If interested in only determining a) how many Amish have Type II Diabetes at this time, then the learner suggests that it would be helpful to first look at the rate of diabetes that is currently found in this population. To calculate this would require one to have an accurate estimate of the disease in the Amish population (numerator) over the total number of Amish in the area (denominator) as a method of calculating the morbidity. If this is not ideally possible, then it would be helpful to go to Bureau of Vital Statistics (BVS) and pull up the number of deaths attributed to diabetes in Amish populations as the numerator over the total population (denominator) and calculate the mortality rate. Once this information is available it would be easier to decide on the best descriptive statistics to compile. If one is dealing with mortality data, the cross-sectional study would be more helpful as it would give an estimate of the disease within the population at the given time of the mortality data.
In either data set (mortality or morbidity), it is possible to also conduct a cohort study as well as examining relative risk. This is because cohort studies follow a particular or specific population or group of people over a period of time. As it is unlikely that Jan is doing this study for an extended time, this would be reliable if it were conducted as a “prospective study” if studying what is going to happen in the future (morbidity), retrospective (if studying mortality) or historically if for some reason the study is going to be over several years of previously collected data (i.e. BVS data).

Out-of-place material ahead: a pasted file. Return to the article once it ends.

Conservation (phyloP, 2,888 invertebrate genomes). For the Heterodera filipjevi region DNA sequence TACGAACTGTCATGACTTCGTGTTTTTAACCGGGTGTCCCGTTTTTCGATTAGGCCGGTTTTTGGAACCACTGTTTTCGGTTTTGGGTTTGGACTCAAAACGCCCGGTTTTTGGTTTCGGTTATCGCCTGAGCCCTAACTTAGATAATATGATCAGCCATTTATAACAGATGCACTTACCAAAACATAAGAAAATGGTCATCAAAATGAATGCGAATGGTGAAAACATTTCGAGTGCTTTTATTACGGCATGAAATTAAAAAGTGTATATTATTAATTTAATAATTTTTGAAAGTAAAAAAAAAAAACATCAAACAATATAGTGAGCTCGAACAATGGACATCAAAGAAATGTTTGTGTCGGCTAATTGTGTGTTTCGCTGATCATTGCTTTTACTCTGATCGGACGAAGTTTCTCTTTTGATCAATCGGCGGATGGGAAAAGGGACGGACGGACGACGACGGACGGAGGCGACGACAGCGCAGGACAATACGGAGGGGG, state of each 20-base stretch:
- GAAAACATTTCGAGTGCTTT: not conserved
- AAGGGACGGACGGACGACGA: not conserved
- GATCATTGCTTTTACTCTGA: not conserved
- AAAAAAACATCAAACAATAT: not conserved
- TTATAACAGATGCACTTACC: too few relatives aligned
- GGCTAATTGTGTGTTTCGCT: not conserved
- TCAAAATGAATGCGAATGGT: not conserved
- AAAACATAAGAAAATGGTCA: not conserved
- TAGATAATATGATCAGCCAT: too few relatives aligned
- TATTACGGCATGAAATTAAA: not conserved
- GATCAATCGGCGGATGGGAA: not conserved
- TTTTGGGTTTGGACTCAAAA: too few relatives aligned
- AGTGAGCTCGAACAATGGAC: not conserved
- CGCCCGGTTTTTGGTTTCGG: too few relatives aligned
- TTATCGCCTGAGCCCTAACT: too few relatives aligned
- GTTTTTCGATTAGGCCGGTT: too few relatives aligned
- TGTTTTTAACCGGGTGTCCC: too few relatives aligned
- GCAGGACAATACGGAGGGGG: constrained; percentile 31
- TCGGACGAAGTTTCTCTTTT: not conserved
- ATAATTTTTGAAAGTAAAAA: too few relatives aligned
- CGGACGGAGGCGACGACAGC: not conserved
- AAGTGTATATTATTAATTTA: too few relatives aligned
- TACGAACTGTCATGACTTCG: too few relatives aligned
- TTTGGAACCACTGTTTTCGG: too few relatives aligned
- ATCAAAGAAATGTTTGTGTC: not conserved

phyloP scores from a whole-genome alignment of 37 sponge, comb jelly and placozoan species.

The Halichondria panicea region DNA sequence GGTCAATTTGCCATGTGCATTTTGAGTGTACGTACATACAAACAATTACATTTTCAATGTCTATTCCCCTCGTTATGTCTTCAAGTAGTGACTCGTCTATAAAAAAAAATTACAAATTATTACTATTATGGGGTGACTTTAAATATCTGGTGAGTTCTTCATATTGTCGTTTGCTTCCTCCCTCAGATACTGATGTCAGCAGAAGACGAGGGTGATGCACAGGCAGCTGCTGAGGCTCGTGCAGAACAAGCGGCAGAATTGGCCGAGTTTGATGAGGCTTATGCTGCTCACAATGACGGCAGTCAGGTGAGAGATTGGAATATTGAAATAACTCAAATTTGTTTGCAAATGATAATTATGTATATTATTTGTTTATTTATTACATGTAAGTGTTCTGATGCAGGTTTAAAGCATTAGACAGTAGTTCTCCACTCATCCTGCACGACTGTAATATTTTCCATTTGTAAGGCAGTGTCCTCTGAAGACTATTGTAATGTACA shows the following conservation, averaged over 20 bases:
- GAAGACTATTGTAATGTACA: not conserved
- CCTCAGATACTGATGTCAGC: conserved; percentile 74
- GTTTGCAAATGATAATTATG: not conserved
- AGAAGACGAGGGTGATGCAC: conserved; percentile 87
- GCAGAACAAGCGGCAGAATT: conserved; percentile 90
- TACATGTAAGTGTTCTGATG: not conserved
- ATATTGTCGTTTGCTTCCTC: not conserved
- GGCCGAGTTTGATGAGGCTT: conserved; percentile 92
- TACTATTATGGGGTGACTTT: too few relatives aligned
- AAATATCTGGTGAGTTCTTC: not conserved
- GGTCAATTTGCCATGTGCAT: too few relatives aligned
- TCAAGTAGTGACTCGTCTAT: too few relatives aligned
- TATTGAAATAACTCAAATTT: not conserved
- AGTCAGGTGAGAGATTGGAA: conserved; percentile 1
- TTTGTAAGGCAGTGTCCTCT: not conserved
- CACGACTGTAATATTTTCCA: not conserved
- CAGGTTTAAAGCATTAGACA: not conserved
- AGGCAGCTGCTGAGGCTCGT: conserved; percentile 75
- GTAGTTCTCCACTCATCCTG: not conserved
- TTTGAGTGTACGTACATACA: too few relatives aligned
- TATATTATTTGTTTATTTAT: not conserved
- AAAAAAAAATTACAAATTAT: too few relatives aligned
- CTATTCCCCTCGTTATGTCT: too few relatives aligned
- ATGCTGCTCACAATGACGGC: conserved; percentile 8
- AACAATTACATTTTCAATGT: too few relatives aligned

Initial statistics will tell Jane and Mike the approximate number of diabetic Amish in the area that they are reviewing. But because the data may not be complete in terms of accuracy due to reliance on home/natural treatments, there should be further investigation (N/A, Do Amish Visit Doctors?, 2018).
ANSWER: As with many studies, what is not in evidence is often also very important in understanding a disease process in a population. It would be important to try and identify the home/natural remedies that may be utilized for such symptoms of diabetes as nocturia, weight loss or gain, hunger, thirst and dry mouth (N/A, Early Signs of Diabetes, 2018). Also, one might want to look at medical complaints or home treatment with natural remedies involving 4 out of the 6 symptoms listed above which might point towards diabetes that has not yet been diagnosed.